Our guide was very well-informed and explained how the monument is comprised of overlapping temples built during different periods. Each layer encompasses the one under it, creating an upside-down pyramid within, like half a Babushka doll. Each of the seven layers of the temple was built during a different leader’s rule, after which it was filled with garbage. Each layer has different relief figures and brightly colored friezes, which are preserved due to the construction style and which have left a rich record of the culture. Each layer was designed exactly identically, though just a little bigger than its predecessor. Only the murals changed in style and sometimes subject. One common theme was the face of the Moche god, Ai-Apaek.

Archaeologists have only excavated a few layers, but each layer is progressively better preserved, thanks to the garbage, which didn’t interest the “huaqueros”, or grave-robbers. They dug tunnels into parts of the structure but abandoned the task when they didn’t find what they coveted. The treasures were safe under piles of detritus. We climbed to the very top, where religious and ceremonial platforms remain and we got a great view of the surrounding valley and the small village below where the common people had lived.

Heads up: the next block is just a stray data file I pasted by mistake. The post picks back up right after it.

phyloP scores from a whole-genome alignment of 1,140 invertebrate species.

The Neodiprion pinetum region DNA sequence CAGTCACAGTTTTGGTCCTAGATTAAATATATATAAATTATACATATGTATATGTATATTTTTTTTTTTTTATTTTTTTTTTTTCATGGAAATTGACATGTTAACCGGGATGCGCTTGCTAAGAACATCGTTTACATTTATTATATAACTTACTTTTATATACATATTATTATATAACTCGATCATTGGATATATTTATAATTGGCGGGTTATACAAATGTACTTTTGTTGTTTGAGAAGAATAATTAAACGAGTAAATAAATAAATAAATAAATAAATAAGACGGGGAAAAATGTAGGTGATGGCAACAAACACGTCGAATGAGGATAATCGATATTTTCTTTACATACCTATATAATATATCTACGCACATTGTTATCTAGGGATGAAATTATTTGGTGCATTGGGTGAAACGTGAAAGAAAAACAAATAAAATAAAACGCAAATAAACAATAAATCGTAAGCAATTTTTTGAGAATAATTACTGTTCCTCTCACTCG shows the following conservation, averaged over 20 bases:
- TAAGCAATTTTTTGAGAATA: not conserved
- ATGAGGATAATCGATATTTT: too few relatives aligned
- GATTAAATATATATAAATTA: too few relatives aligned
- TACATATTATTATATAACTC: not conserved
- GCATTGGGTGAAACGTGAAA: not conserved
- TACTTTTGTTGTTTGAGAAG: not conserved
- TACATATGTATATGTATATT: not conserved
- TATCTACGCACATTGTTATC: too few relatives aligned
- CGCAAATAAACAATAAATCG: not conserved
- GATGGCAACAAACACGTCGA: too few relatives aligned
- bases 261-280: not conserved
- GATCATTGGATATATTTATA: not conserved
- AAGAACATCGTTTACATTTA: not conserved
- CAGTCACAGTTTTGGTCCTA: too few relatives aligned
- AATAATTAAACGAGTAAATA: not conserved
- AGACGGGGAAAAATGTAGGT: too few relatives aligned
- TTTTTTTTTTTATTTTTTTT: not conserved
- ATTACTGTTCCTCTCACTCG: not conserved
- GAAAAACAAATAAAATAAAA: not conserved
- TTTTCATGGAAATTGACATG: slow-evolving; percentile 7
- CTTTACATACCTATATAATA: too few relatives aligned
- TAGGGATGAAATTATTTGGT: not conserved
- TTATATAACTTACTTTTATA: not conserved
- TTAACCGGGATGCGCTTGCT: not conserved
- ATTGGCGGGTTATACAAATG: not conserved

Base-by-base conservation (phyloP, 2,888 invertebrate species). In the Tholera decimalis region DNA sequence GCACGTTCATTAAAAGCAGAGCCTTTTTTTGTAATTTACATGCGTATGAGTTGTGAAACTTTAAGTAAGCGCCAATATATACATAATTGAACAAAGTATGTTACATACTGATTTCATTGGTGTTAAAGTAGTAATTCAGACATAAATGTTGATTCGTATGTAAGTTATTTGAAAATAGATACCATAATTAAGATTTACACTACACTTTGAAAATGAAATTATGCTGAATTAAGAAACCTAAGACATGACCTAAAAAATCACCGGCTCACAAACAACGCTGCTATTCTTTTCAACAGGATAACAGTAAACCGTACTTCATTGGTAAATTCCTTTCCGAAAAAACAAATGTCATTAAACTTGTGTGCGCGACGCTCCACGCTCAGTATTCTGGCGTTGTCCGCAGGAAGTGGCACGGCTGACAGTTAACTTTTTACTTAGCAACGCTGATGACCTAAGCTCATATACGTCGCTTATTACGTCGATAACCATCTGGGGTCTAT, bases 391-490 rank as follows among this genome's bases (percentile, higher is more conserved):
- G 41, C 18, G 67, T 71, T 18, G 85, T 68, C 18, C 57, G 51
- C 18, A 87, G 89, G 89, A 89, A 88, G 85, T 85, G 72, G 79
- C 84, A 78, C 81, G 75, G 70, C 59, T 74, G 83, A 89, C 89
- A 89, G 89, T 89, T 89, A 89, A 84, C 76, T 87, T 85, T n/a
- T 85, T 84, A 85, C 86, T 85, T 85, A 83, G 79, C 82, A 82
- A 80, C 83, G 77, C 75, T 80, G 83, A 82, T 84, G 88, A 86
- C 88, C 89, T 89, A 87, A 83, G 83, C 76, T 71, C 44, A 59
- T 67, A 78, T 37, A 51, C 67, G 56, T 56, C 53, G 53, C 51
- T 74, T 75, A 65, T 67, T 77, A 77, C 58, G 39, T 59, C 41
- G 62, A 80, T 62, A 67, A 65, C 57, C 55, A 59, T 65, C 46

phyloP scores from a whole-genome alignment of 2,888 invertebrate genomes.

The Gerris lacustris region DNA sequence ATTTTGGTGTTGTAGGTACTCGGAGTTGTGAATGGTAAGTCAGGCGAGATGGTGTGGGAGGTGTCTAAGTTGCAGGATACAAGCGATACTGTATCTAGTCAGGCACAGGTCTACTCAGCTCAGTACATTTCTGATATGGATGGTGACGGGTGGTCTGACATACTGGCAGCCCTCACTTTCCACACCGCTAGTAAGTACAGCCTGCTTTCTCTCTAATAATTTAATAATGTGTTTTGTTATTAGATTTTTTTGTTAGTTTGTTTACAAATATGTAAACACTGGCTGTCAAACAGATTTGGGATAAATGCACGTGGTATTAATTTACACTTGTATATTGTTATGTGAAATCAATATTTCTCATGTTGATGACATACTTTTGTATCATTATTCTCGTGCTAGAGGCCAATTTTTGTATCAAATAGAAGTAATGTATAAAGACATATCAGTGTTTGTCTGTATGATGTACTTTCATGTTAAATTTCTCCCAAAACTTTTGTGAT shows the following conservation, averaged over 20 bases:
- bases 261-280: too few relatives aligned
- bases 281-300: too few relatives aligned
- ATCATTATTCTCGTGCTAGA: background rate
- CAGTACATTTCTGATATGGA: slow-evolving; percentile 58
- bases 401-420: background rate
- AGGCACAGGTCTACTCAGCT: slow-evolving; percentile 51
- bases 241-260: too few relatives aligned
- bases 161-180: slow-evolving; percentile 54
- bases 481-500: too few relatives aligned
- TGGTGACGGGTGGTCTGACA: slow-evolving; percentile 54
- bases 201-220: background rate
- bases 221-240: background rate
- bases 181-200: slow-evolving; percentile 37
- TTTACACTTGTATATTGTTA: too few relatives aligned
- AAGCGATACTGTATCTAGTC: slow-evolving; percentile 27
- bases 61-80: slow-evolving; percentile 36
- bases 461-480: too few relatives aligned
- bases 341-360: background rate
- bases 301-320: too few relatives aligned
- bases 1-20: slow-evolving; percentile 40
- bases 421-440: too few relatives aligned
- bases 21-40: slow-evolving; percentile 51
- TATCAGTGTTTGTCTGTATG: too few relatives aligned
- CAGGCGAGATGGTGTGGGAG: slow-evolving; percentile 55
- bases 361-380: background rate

We were the last visitors and the local bus waited on all the staff to get off work, as our bus waited to leave for Chiclayo, our next destination. We were running so late, I tried to flag another bus and created quite a scene. Granted, this is about the extent of the stress we face on this trip, so we can’t complain. When we reached the outskirts of town, we jumped off and took a cab back to hotel. When we got stuck in traffic, Lars got out of the cab and sprinted to the hotel to grab our bags. By the time we got there, the bags were lined up on the curb and the driver rushed us to the bus station. We got there just in time as usual. We were on our way to Chiclayo to see the famous Lord of Sipan, one of the greatest archeological finds in modern history.